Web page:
- 1 tablespoon sugar
- 6 tablespoons mirin
- 2 cloves garlic, smashed
- 1/4-inch piece unpeeled ginger, smashed
- 6 large eggs, cold straight from the fridge
- Ice, for chilling the eggs
Make the marinade:
In a small saucepan, add the water, soy sauce, sugar, mirin, garlic, and ginger, and bring to a boil over medium-high heat. Reduce the heat to medium-low to maintain a simmer, swirling the pot once or twice, for 3 to 5 minutes, until the sugar dissolves and the marinade reduces slightly.
Transfer the marinade into a heatproof container with a tight-fitting lid and wide enough to hold 6 eggs in a single layer. Set aside to cool.
Cook the eggs:
While the marinade is simmering, fit a medium saucepan with a steamer basket and fill it with enough water to reach the bottom of a steamer basket. Cover the saucepan and bring it to a boil over medium-high heat.
Use a slotted spoon, if necessary, to carefully add the eggs into the steamer basket in a single layer. Cover the saucepan and steam the eggs over medium-high heat for 6 to 7 minutes. For a custardy, almost runny yolk, go for 6 minutes. 7 minutes will give you a slightly firmer but still jammy yolk. Don't guess the time! Use a timer!
If you don’t have a steamer basket: Bring a medium saucepan of water to a boil over medium-high heat. There should be enough water that the eggs are fully submerged. As soon as it comes up to a boil, carefully add the eggs and cook for 7 minutes.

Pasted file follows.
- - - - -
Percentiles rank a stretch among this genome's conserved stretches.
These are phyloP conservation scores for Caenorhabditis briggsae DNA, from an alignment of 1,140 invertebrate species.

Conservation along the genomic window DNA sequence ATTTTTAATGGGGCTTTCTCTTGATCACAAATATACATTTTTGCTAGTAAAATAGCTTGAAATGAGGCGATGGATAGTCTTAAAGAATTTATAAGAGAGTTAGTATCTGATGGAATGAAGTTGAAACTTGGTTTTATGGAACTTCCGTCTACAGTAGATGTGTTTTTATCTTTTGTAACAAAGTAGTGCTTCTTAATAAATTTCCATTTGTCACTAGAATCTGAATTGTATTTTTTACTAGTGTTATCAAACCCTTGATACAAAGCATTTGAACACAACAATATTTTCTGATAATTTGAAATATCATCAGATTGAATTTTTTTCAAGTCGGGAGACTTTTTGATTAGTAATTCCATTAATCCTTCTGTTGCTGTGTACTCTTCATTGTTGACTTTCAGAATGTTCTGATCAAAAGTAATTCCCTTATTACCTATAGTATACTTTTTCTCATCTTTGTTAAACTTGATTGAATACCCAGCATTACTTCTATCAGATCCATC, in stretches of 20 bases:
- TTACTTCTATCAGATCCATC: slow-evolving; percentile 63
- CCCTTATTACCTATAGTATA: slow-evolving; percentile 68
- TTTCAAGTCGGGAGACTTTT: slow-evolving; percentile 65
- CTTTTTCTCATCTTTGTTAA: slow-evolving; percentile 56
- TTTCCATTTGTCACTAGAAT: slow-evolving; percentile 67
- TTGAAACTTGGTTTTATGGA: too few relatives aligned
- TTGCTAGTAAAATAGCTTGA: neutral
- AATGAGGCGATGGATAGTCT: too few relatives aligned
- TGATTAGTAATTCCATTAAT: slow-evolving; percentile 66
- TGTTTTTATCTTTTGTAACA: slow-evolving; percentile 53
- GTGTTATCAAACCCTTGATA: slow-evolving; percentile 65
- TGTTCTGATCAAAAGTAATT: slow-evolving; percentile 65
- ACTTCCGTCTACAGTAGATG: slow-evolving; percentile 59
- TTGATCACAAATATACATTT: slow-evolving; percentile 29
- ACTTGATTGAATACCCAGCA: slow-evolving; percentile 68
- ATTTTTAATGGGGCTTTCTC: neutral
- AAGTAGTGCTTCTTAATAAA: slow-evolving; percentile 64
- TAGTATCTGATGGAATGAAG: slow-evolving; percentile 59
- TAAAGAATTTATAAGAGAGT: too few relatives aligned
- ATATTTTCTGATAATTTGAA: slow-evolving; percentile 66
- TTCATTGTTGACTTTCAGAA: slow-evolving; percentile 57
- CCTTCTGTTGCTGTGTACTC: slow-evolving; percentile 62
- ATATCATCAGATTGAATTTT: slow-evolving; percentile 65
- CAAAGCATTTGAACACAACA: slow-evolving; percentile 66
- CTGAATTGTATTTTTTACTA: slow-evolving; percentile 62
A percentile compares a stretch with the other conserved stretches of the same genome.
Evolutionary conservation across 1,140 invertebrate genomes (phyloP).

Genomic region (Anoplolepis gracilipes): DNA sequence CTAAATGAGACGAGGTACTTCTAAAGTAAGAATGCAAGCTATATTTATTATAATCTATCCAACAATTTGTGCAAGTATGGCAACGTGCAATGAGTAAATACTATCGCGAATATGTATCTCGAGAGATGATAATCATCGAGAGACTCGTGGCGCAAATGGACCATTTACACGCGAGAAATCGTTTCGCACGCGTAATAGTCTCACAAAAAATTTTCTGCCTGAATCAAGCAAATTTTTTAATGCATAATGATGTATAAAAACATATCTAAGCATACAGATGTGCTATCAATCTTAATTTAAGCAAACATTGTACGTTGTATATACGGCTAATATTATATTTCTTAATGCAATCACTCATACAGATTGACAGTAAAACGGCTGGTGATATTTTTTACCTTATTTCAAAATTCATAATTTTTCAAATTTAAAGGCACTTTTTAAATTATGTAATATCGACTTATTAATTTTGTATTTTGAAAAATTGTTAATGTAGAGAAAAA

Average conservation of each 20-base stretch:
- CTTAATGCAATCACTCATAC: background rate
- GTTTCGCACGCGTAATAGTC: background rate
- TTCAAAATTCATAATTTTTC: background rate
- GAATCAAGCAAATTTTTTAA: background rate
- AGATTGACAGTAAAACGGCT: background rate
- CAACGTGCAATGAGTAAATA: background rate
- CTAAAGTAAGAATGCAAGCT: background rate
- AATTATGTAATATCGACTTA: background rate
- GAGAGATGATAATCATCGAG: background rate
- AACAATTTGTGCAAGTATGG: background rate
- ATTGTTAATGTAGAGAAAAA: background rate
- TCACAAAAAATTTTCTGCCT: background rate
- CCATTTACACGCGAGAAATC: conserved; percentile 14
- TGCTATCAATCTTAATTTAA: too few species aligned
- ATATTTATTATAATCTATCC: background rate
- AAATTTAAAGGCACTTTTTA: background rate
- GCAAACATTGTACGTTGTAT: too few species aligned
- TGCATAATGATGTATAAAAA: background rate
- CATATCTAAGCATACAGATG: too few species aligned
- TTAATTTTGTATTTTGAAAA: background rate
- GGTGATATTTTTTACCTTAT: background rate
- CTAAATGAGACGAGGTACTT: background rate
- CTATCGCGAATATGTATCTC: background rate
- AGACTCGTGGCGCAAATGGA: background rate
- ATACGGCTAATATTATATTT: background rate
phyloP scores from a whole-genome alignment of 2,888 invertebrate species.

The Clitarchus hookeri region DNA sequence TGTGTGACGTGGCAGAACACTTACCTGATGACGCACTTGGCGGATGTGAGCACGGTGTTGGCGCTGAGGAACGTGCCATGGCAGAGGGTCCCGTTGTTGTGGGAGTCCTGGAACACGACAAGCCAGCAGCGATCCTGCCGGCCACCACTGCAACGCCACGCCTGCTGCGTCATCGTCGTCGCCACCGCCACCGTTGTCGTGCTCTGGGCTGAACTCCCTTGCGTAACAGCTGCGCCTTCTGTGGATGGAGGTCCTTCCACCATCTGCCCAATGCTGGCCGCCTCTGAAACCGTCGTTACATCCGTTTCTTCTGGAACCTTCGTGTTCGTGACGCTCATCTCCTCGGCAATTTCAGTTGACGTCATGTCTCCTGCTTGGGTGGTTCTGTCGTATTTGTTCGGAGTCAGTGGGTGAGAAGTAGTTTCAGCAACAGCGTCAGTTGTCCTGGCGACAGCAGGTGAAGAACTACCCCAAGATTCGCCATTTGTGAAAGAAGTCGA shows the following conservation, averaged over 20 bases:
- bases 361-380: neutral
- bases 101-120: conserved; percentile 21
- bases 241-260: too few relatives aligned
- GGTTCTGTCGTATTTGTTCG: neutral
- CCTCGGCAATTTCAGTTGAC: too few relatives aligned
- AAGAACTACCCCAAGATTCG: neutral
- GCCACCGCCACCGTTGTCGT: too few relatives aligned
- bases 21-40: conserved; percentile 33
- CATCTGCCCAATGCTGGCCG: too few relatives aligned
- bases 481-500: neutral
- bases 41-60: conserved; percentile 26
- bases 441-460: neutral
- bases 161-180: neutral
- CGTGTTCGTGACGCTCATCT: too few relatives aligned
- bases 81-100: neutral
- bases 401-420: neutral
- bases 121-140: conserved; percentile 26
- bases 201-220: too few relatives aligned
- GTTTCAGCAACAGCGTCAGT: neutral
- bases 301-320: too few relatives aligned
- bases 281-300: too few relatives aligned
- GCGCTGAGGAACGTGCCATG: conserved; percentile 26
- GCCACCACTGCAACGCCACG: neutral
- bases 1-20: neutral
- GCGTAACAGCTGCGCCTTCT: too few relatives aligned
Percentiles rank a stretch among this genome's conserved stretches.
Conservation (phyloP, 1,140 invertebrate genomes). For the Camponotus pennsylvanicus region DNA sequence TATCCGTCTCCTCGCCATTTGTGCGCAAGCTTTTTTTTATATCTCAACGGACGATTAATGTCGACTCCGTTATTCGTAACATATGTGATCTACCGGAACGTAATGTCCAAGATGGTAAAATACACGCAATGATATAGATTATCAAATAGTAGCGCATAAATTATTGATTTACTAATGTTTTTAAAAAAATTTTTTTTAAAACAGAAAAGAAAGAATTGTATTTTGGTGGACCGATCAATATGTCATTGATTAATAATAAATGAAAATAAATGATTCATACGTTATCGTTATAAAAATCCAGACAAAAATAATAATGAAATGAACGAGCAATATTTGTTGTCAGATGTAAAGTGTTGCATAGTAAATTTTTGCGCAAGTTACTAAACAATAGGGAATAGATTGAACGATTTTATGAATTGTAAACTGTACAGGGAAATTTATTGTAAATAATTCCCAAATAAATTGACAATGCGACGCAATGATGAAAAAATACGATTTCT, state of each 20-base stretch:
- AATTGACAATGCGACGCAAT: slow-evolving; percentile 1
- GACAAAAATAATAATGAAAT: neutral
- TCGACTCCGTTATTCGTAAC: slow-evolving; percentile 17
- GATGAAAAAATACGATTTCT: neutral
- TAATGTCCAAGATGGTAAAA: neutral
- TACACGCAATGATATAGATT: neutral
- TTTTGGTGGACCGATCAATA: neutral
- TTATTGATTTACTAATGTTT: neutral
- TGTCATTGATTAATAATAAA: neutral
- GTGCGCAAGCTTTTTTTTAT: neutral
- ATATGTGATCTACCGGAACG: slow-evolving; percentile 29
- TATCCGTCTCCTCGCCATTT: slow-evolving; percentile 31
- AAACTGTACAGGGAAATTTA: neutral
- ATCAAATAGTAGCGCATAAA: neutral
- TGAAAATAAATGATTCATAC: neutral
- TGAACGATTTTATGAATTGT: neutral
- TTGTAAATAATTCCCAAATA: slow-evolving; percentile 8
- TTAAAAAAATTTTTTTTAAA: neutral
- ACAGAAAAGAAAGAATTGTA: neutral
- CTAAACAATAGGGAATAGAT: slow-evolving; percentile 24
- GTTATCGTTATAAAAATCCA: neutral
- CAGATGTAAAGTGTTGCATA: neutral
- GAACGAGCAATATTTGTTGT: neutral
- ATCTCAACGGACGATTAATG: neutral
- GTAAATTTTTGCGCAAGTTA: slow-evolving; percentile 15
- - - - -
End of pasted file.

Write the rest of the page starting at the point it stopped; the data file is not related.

Chill the eggs:
While the eggs are cooking, make an ice bath. Fill a medium bowl with a lot of ice and cold water, and set it next to the stove. When the eggs are done cooking, use a spoon to immediately transfer them into the ice bath to fully cool.
Peel the eggs:
One egg at a time, use the back of a spoon to tap it all over to crack the shell. Peel the egg starting at the wide bottom end. That’s where the air pocket divot is, making it easier to peel. Dip the eggs into the ice bath to rinse off any stuck-on eggshells. Set the peeled eggs on a paper towel and pat them dry.
Marinate the eggs:
Add the eggs into the marinade, cover, and refrigerate for at least 4 hours and up to 24 hours. The eggs will become saltier in the marinade so don’t let them sit longer than 24 hours.
Leftovers should be removed from the marinade and kept in a container with a tight-fitting lid. Don’t discard the marinade—it’s delicious drizzled over rice. Refrigerate for up to 4 days.